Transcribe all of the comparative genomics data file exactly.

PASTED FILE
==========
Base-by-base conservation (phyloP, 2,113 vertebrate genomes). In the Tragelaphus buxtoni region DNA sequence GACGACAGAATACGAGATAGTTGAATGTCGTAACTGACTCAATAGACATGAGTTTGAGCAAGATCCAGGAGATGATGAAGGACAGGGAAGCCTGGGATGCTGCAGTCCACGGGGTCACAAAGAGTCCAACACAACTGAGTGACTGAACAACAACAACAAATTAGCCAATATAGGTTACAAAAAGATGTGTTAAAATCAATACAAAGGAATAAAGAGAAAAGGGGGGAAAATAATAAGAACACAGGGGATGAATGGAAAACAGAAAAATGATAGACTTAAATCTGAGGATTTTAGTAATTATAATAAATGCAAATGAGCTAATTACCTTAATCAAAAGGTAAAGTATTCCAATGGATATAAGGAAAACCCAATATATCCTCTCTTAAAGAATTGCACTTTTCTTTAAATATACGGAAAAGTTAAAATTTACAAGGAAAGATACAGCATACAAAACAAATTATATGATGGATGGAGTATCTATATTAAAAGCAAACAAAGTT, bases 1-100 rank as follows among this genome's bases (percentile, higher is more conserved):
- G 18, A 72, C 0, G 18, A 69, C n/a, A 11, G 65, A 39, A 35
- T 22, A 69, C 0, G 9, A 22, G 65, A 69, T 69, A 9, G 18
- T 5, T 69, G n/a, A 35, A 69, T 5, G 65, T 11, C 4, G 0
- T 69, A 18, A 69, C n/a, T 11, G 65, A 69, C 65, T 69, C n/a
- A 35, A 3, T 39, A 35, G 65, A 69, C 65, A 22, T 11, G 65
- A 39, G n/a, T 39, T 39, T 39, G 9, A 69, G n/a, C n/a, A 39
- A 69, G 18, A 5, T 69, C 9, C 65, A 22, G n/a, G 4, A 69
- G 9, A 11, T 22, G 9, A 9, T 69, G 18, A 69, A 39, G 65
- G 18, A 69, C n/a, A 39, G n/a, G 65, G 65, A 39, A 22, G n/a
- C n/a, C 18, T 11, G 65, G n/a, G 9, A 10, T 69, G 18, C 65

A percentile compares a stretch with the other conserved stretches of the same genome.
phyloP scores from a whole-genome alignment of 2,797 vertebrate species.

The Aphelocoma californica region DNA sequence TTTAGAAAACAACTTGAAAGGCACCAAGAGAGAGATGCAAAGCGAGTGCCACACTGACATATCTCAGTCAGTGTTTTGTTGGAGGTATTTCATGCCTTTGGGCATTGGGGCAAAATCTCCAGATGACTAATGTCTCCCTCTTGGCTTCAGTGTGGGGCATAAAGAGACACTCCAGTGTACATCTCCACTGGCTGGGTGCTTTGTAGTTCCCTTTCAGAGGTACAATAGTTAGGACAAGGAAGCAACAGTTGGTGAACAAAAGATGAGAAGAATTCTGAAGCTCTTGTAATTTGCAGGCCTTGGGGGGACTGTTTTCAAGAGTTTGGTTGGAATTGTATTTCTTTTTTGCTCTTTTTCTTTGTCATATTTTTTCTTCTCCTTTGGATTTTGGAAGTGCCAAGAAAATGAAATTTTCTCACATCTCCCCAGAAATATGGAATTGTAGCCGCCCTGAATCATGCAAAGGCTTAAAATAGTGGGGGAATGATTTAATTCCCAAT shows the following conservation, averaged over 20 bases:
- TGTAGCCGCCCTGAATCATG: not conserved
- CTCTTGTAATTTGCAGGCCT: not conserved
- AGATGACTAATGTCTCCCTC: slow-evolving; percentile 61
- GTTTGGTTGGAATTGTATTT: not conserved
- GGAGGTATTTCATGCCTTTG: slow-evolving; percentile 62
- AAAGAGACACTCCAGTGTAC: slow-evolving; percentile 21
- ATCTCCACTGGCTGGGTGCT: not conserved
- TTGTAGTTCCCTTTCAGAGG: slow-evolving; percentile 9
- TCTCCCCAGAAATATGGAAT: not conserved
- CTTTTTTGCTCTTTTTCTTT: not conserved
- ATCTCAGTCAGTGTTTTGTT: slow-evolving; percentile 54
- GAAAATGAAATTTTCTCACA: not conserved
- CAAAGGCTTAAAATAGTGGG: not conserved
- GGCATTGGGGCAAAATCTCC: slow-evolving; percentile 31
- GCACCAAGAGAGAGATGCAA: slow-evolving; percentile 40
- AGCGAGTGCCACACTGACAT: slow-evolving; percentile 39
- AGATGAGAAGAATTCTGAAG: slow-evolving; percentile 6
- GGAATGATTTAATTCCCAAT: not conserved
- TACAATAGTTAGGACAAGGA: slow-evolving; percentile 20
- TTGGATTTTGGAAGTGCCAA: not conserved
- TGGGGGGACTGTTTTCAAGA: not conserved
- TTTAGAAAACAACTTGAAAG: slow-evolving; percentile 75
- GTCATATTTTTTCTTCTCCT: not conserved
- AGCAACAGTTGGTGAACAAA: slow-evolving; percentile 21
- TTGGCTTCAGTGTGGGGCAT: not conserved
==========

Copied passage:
Base-by-base conservation (phyloP, 2,113 vertebrate genomes). In the Tragelaphus buxtoni region DNA sequence GACGACAGAATACGAGATAGTTGAATGTCGTAACTGACTCAATAGACATGAGTTTGAGCAAGATCCAGGAGATGATGAAGGACAGGGAAGCCTGGGATGCTGCAGTCCACGGGGTCACAAAGAGTCCAACACAACTGAGTGACTGAACAACAACAACAAATTAGCCAATATAGGTTACAAAAAGATGTGTTAAAATCAATACAAAGGAATAAAGAGAAAAGGGGGGAAAATAATAAGAACACAGGGGATGAATGGAAAACAGAAAAATGATAGACTTAAATCTGAGGATTTTAGTAATTATAATAAATGCAAATGAGCTAATTACCTTAATCAAAAGGTAAAGTATTCCAATGGATATAAGGAAAACCCAATATATCCTCTCTTAAAGAATTGCACTTTTCTTTAAATATACGGAAAAGTTAAAATTTACAAGGAAAGATACAGCATACAAAACAAATTATATGATGGATGGAGTATCTATATTAAAAGCAAACAAAGTT, bases 1-100 rank as follows among this genome's bases (percentile, higher is more conserved):
- G 18, A 72, C 0, G 18, A 69, C n/a, A 11, G 65, A 39, A 35
- T 22, A 69, C 0, G 9, A 22, G 65, A 69, T 69, A 9, G 18
- T 5, T 69, G n/a, A 35, A 69, T 5, G 65, T 11, C 4, G 0
- T 69, A 18, A 69, C n/a, T 11, G 65, A 69, C 65, T 69, C n/a
- A 35, A 3, T 39, A 35, G 65, A 69, C 65, A 22, T 11, G 65
- A 39, G n/a, T 39, T 39, T 39, G 9, A 69, G n/a, C n/a, A 39
- A 69, G 18, A 5, T 69, C 9, C 65, A 22, G n/a, G 4, A 69
- G 9, A 11, T 22, G 9, A 9, T 69, G 18, A 69, A 39, G 65
- G 18, A 69, C n/a, A 39, G n/a, G 65, G 65, A 39, A 22, G n/a
- C n/a, C 18, T 11, G 65, G n/a, G 9, A 10, T 69, G 18, C 65

A percentile compares a stretch with the other conserved stretches of the same genome.
phyloP scores from a whole-genome alignment of 2,797 vertebrate species.

The Aphelocoma californica region DNA sequence TTTAGAAAACAACTTGAAAGGCACCAAGAGAGAGATGCAAAGCGAGTGCCACACTGACATATCTCAGTCAGTGTTTTGTTGGAGGTATTTCATGCCTTTGGGCATTGGGGCAAAATCTCCAGATGACTAATGTCTCCCTCTTGGCTTCAGTGTGGGGCATAAAGAGACACTCCAGTGTACATCTCCACTGGCTGGGTGCTTTGTAGTTCCCTTTCAGAGGTACAATAGTTAGGACAAGGAAGCAACAGTTGGTGAACAAAAGATGAGAAGAATTCTGAAGCTCTTGTAATTTGCAGGCCTTGGGGGGACTGTTTTCAAGAGTTTGGTTGGAATTGTATTTCTTTTTTGCTCTTTTTCTTTGTCATATTTTTTCTTCTCCTTTGGATTTTGGAAGTGCCAAGAAAATGAAATTTTCTCACATCTCCCCAGAAATATGGAATTGTAGCCGCCCTGAATCATGCAAAGGCTTAAAATAGTGGGGGAATGATTTAATTCCCAAT shows the following conservation, averaged over 20 bases:
- TGTAGCCGCCCTGAATCATG: not conserved
- CTCTTGTAATTTGCAGGCCT: not conserved
- AGATGACTAATGTCTCCCTC: slow-evolving; percentile 61
- GTTTGGTTGGAATTGTATTT: not conserved
- GGAGGTATTTCATGCCTTTG: slow-evolving; percentile 62
- AAAGAGACACTCCAGTGTAC: slow-evolving; percentile 21
- ATCTCCACTGGCTGGGTGCT: not conserved
- TTGTAGTTCCCTTTCAGAGG: slow-evolving; percentile 9
- TCTCCCCAGAAATATGGAAT: not conserved
- CTTTTTTGCTCTTTTTCTTT: not conserved
- ATCTCAGTCAGTGTTTTGTT: slow-evolving; percentile 54
- GAAAATGAAATTTTCTCACA: not conserved
- CAAAGGCTTAAAATAGTGGG: not conserved
- GGCATTGGGGCAAAATCTCC: slow-evolving; percentile 31
- GCACCAAGAGAGAGATGCAA: slow-evolving; percentile 40
- AGCGAGTGCCACACTGACAT: slow-evolving; percentile 39
- AGATGAGAAGAATTCTGAAG: slow-evolving; percentile 6
- GGAATGATTTAATTCCCAAT: not conserved
- TACAATAGTTAGGACAAGGA: slow-evolving; percentile 20
- TTGGATTTTGGAAGTGCCAA: not conserved
- TGGGGGGACTGTTTTCAAGA: not conserved
- TTTAGAAAACAACTTGAAAG: slow-evolving; percentile 75
- GTCATATTTTTTCTTCTCCT: not conserved
- AGCAACAGTTGGTGAACAAA: slow-evolving; percentile 21
- TTGGCTTCAGTGTGGGGCAT: not conserved